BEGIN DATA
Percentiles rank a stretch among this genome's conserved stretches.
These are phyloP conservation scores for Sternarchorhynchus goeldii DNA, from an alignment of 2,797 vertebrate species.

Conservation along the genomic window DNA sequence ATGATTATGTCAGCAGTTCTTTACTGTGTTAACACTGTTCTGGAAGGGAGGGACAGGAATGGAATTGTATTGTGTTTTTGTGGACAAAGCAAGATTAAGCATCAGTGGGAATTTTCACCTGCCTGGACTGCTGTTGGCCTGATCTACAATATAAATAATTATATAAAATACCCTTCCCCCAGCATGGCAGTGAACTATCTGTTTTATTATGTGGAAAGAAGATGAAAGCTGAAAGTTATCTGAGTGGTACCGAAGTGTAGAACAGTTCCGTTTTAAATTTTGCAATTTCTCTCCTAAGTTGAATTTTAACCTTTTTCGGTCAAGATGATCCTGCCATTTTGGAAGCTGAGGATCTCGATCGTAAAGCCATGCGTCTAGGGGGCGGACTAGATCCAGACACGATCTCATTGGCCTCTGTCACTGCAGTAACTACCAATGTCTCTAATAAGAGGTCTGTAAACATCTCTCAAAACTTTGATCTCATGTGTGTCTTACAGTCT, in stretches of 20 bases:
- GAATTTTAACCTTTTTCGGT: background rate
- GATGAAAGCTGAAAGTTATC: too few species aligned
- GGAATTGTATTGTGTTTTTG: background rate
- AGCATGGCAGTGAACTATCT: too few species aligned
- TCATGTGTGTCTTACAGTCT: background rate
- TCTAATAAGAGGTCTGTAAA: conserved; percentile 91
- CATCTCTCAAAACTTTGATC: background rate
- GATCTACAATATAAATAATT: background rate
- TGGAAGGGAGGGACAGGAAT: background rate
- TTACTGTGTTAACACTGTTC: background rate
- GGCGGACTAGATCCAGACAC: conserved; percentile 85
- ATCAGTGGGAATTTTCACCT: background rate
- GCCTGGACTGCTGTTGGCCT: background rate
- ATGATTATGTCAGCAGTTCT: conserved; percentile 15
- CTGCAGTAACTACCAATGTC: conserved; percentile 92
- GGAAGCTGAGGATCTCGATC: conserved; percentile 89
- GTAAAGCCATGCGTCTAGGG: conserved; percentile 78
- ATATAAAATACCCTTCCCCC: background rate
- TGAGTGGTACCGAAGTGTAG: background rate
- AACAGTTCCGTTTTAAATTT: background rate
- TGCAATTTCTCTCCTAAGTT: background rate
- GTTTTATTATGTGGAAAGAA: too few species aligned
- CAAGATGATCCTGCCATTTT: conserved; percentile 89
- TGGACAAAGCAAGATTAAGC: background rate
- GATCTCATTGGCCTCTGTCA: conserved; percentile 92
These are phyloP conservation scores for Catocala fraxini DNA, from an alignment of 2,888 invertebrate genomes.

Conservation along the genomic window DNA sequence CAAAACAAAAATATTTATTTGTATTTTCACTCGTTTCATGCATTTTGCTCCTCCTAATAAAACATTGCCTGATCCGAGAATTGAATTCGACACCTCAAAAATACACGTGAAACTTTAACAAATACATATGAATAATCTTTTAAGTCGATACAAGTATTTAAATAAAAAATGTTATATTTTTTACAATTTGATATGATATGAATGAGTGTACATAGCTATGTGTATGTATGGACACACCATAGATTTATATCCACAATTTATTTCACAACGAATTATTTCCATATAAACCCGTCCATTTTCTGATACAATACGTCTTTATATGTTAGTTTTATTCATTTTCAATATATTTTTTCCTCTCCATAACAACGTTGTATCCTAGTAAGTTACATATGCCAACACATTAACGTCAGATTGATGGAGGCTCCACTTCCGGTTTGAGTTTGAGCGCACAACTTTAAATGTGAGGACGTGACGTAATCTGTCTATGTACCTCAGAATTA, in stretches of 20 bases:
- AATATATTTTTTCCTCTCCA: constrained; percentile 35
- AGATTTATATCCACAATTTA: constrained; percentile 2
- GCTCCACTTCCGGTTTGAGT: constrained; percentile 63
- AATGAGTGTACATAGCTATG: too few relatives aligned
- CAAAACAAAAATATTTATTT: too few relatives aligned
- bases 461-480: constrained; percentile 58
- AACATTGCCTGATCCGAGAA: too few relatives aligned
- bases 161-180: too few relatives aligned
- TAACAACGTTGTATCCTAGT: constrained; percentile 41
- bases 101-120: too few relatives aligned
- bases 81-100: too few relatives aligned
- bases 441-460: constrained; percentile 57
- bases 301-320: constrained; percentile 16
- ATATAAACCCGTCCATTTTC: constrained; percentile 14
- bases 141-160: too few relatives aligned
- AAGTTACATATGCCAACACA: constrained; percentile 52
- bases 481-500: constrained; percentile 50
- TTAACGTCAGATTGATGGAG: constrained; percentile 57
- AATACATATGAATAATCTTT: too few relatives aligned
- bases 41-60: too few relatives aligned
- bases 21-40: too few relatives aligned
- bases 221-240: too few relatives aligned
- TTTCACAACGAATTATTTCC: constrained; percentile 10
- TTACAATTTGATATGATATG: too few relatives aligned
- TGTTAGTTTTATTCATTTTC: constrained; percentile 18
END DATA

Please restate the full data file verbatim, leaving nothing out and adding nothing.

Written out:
Percentiles rank a stretch among this genome's conserved stretches.
These are phyloP conservation scores for Sternarchorhynchus goeldii DNA, from an alignment of 2,797 vertebrate species.

Conservation along the genomic window DNA sequence ATGATTATGTCAGCAGTTCTTTACTGTGTTAACACTGTTCTGGAAGGGAGGGACAGGAATGGAATTGTATTGTGTTTTTGTGGACAAAGCAAGATTAAGCATCAGTGGGAATTTTCACCTGCCTGGACTGCTGTTGGCCTGATCTACAATATAAATAATTATATAAAATACCCTTCCCCCAGCATGGCAGTGAACTATCTGTTTTATTATGTGGAAAGAAGATGAAAGCTGAAAGTTATCTGAGTGGTACCGAAGTGTAGAACAGTTCCGTTTTAAATTTTGCAATTTCTCTCCTAAGTTGAATTTTAACCTTTTTCGGTCAAGATGATCCTGCCATTTTGGAAGCTGAGGATCTCGATCGTAAAGCCATGCGTCTAGGGGGCGGACTAGATCCAGACACGATCTCATTGGCCTCTGTCACTGCAGTAACTACCAATGTCTCTAATAAGAGGTCTGTAAACATCTCTCAAAACTTTGATCTCATGTGTGTCTTACAGTCT, in stretches of 20 bases:
- GAATTTTAACCTTTTTCGGT: background rate
- GATGAAAGCTGAAAGTTATC: too few species aligned
- GGAATTGTATTGTGTTTTTG: background rate
- AGCATGGCAGTGAACTATCT: too few species aligned
- TCATGTGTGTCTTACAGTCT: background rate
- TCTAATAAGAGGTCTGTAAA: conserved; percentile 91
- CATCTCTCAAAACTTTGATC: background rate
- GATCTACAATATAAATAATT: background rate
- TGGAAGGGAGGGACAGGAAT: background rate
- TTACTGTGTTAACACTGTTC: background rate
- GGCGGACTAGATCCAGACAC: conserved; percentile 85
- ATCAGTGGGAATTTTCACCT: background rate
- GCCTGGACTGCTGTTGGCCT: background rate
- ATGATTATGTCAGCAGTTCT: conserved; percentile 15
- CTGCAGTAACTACCAATGTC: conserved; percentile 92
- GGAAGCTGAGGATCTCGATC: conserved; percentile 89
- GTAAAGCCATGCGTCTAGGG: conserved; percentile 78
- ATATAAAATACCCTTCCCCC: background rate
- TGAGTGGTACCGAAGTGTAG: background rate
- AACAGTTCCGTTTTAAATTT: background rate
- TGCAATTTCTCTCCTAAGTT: background rate
- GTTTTATTATGTGGAAAGAA: too few species aligned
- CAAGATGATCCTGCCATTTT: conserved; percentile 89
- TGGACAAAGCAAGATTAAGC: background rate
- GATCTCATTGGCCTCTGTCA: conserved; percentile 92
These are phyloP conservation scores for Catocala fraxini DNA, from an alignment of 2,888 invertebrate genomes.

Conservation along the genomic window DNA sequence CAAAACAAAAATATTTATTTGTATTTTCACTCGTTTCATGCATTTTGCTCCTCCTAATAAAACATTGCCTGATCCGAGAATTGAATTCGACACCTCAAAAATACACGTGAAACTTTAACAAATACATATGAATAATCTTTTAAGTCGATACAAGTATTTAAATAAAAAATGTTATATTTTTTACAATTTGATATGATATGAATGAGTGTACATAGCTATGTGTATGTATGGACACACCATAGATTTATATCCACAATTTATTTCACAACGAATTATTTCCATATAAACCCGTCCATTTTCTGATACAATACGTCTTTATATGTTAGTTTTATTCATTTTCAATATATTTTTTCCTCTCCATAACAACGTTGTATCCTAGTAAGTTACATATGCCAACACATTAACGTCAGATTGATGGAGGCTCCACTTCCGGTTTGAGTTTGAGCGCACAACTTTAAATGTGAGGACGTGACGTAATCTGTCTATGTACCTCAGAATTA, in stretches of 20 bases:
- AATATATTTTTTCCTCTCCA: constrained; percentile 35
- AGATTTATATCCACAATTTA: constrained; percentile 2
- GCTCCACTTCCGGTTTGAGT: constrained; percentile 63
- AATGAGTGTACATAGCTATG: too few relatives aligned
- CAAAACAAAAATATTTATTT: too few relatives aligned
- bases 461-480: constrained; percentile 58
- AACATTGCCTGATCCGAGAA: too few relatives aligned
- bases 161-180: too few relatives aligned
- TAACAACGTTGTATCCTAGT: constrained; percentile 41
- bases 101-120: too few relatives aligned
- bases 81-100: too few relatives aligned
- bases 441-460: constrained; percentile 57
- bases 301-320: constrained; percentile 16
- ATATAAACCCGTCCATTTTC: constrained; percentile 14
- bases 141-160: too few relatives aligned
- AAGTTACATATGCCAACACA: constrained; percentile 52
- bases 481-500: constrained; percentile 50
- TTAACGTCAGATTGATGGAG: constrained; percentile 57
- AATACATATGAATAATCTTT: too few relatives aligned
- bases 41-60: too few relatives aligned
- bases 21-40: too few relatives aligned
- bases 221-240: too few relatives aligned
- TTTCACAACGAATTATTTCC: constrained; percentile 10
- TTACAATTTGATATGATATG: too few relatives aligned
- TGTTAGTTTTATTCATTTTC: constrained; percentile 18